AN ANCIENT PRINCIPLE
The Apostle Paul was once set free from prison, but he wouldn’t go. Paul did not leave the jail which held him in Philippi until he had first asked for the magistrates to come to him in person (Acts 16:16ff.). Why the unnecessary stay?
Students of the New Testament recognize the Apostle Paul as a man seriously concerned with justice and righteousness. The righteousness of God was a primary motivation in Paul’s life (Rom 5:20-21). Possibly, righteousness had something to do with Paul’s extended stay in Philippi, too. God’s justice expects justice from men. So Paul conducted a bit of a “sit in” until justice was served.
In the face of suffering injustice from the Roman rulers, Paul made a specific point to force the righting of a legal wrong in Philippi. Luke records the incident (Acts 16:37):
And the jailer reported these words to Paul, saying, “The magistrates have sent to let you go. Therefore come out now and go in peace.” But Paul said to them, “They have beaten us publicly, uncondemned, men who are Roman citizens, and have thrown us into prison; and do they now throw us out secretly? No! Let them come themselves and take us out.”
The magistrates were alarmed by the report that Paul would not leave (v. 38). They showed up in person to apologize to Paul and Silas. They then asked Paul and Silas politely to leave the city—which, of course, they did with no further incident.
Christians today may justifiably follow the pattern of Paul and call our governing authorities to account for injustice. Christians will sometimes sense an obligation to hold non-believers to the standard of justice which they themselves have set. In Philippi, a Roman city, it was illegal to beat and imprison a Roman citizen without a trial. Paul and Silas called the magistrates to own their wrong actions.
The gospel was new in Philippi, and Paul was its most celebrated advocate. If he were treated as a criminal, then, perhaps, other Christians would be viewed with suspicion. Paul was likely taking his stand (or keeping his seat in prison) for the sake of the gospel, the church, and the corporate witness of these early Christians. Because of Paul’s courage and conviction, future generations of believers would have a greater likelihood of being protected by justice.
Christians more and more are having occasion to point out injustice. We will benefit from thinking thoroughly about when and how to protest wrongs committed against us. Once the apology or correction is made, we must not gloat or glory. Instead, we (like Paul and Silas) should go about the gospel’s business:
“So they went out of the prison and visited Lydia. And when they had seen the brothers, they encouraged them and departed” (Acts 16:40).
IN AMERICAN PRACTICE
The Obama Administration has sustained a consistent assault on the historic concept of religious liberty. Four years ago, I pointed out how the first amendment was morphing into something less like the constitution and more like the Communists ruling China. More recently, Ed Whelan has listed several examples of the current administration’s active attempts to rewrite the First Amendment and restrict religious activity in the U.S.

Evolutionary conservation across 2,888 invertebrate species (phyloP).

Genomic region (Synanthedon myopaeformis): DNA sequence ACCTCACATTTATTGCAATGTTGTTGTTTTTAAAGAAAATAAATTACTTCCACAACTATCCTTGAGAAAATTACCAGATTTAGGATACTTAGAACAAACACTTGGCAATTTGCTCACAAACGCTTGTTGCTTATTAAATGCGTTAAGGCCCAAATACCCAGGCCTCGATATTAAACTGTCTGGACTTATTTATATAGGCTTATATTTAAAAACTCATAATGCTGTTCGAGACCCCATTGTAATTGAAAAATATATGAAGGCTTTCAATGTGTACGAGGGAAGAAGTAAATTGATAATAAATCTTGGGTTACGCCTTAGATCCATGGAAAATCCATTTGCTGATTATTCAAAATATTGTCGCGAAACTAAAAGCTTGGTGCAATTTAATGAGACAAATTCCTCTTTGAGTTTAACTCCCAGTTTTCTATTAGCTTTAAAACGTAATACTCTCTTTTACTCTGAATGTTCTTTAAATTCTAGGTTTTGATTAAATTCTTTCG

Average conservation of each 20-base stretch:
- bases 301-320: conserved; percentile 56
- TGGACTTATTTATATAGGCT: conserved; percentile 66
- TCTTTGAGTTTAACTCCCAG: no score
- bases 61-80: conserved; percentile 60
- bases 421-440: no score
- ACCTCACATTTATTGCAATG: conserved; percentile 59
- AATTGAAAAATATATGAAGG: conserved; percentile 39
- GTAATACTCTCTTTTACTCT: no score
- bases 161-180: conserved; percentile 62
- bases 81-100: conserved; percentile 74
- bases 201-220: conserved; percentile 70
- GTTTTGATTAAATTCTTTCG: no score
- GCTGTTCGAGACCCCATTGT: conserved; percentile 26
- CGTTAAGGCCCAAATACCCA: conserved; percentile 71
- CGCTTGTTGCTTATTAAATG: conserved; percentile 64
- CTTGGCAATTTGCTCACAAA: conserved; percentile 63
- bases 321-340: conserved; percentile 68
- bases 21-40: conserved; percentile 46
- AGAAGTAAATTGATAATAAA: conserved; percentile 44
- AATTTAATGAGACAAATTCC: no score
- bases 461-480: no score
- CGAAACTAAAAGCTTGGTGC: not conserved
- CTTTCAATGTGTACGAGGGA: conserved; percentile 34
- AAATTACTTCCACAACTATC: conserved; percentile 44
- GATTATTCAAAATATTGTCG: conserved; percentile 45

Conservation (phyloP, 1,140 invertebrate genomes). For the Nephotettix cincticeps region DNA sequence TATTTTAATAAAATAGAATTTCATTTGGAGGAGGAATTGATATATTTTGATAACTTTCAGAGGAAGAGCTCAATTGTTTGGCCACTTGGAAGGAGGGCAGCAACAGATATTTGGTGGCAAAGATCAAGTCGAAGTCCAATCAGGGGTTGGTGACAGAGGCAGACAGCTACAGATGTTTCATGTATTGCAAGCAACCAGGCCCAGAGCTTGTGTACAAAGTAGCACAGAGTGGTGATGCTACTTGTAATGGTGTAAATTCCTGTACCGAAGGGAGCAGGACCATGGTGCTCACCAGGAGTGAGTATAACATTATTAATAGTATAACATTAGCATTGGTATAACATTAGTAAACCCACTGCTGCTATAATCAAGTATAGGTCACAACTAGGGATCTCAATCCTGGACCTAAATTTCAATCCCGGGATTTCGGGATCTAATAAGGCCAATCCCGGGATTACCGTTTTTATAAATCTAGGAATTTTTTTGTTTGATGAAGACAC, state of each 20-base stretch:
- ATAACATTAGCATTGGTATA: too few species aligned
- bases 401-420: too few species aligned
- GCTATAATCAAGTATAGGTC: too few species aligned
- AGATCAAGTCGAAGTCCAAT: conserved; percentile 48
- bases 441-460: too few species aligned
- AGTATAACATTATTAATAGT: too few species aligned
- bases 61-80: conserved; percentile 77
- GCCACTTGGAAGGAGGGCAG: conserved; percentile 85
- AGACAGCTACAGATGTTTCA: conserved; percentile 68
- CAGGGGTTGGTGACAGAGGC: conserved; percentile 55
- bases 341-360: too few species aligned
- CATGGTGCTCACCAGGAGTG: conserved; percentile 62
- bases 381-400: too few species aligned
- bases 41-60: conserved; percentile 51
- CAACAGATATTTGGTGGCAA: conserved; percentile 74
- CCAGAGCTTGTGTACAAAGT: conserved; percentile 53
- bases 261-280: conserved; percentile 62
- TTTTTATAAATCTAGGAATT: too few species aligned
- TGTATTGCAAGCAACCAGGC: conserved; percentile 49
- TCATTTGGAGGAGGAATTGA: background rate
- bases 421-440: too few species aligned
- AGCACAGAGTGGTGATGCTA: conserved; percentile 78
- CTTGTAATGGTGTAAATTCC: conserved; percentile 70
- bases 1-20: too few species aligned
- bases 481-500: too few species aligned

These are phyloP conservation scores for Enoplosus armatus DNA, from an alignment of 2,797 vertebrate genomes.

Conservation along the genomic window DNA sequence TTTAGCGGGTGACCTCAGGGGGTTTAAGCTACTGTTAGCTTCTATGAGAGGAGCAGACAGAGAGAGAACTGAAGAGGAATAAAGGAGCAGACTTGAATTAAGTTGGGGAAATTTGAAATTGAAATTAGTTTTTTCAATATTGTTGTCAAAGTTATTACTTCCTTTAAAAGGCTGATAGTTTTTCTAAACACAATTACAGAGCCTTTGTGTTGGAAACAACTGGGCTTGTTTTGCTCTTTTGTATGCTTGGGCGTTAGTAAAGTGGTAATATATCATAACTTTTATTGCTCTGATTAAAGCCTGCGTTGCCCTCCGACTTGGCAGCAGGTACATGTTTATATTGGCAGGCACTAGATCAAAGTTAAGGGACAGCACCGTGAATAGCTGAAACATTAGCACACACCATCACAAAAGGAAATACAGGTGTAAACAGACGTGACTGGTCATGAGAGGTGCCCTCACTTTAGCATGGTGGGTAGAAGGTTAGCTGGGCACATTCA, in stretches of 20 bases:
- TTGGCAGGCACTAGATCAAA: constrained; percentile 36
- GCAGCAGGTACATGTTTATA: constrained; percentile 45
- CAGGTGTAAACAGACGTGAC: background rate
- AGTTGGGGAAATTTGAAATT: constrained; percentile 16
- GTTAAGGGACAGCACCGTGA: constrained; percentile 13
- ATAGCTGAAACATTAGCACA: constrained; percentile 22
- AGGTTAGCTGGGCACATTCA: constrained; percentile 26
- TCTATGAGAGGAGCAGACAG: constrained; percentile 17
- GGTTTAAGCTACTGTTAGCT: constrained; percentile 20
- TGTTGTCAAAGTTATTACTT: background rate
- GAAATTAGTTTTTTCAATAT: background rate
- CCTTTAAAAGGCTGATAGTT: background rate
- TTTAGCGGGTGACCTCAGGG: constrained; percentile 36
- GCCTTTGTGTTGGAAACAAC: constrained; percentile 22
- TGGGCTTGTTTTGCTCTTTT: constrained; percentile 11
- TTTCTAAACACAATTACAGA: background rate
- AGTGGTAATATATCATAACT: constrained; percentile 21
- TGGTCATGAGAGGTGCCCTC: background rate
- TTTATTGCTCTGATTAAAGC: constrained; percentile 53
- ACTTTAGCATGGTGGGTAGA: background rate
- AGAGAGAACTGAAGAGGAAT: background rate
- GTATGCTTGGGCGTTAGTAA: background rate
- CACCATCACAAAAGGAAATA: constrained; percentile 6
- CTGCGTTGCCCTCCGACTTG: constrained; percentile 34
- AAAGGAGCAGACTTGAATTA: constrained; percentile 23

- In the international arena, the administration has reduced religious liberty to a shriveled concept of individual religious worship and has instead aggressively promoted its LGBT initiative at the expense of religious liberty. See, e.g., Thomas F. Farr, “Religious Freedom Under the Gun,” Weekly Standard, July 16, 2012.
- In Hosanna-Tabor Evangelical Lutheran Church v. EEOC (2012), the Department of Justice contested the very existence of a “ministerial exception” to federal anti-discrimination laws, despite the fact that that exception had been uniformly recognized by the federal courts of appeals. According to the Obama Department of Justice, religious organizations, in selecting their faith leaders, are limited to the same freedom-of-association right that labor unions and social clubs have in choosing their leaders. At oral argument, even Justice Kagan called DOJ’s position “amazing,” and in its unanimous ruling the Court emphatically rejected DOJ’s “remarkable view that the Religion Clauses have nothing to say about a religious organization’s freedom to select its own ministers.”
- Despite the fact that its own independent review board ranked the U.S. Conference of Catholic Bishops far above other applicants for a grant to assist victims of human trafficking, HHS political appointees denied the grant because USCCB won’t refer trafficking victims for contraceptives and abortion. See Jerry Markon, “Health, abortion issues split Obama administration and Catholic groups,”Washington Post, Oct. 31, 2011.
- Against the backdrop of an escalating clash between gay rights and religious liberty, the Obama administration irresponsibly abandoned its duty to defend the federal Defense of Marriage Act. When President Obama finally cast aside his professed opposition to redefining marriage, he opened the way for an intensification of the vitriolic attacks on traditional religious believers (and others) who continue to hold the position that he had so recently claimed to embrace.
(Ed Whelan, testimony before congress).
Whelan’s list offers a clear testimony to the increasing likelihood that Christians will run afoul of those enforcing the new tolerance. As with Paul and Silas, Christians today may sense the need to speak up, to take a stand, or take a seat in prison, waiting for justice to arrive. Law professor Richard Epstein has recently written about one such Christian—Barronelle Stutzman.
(to be continued…)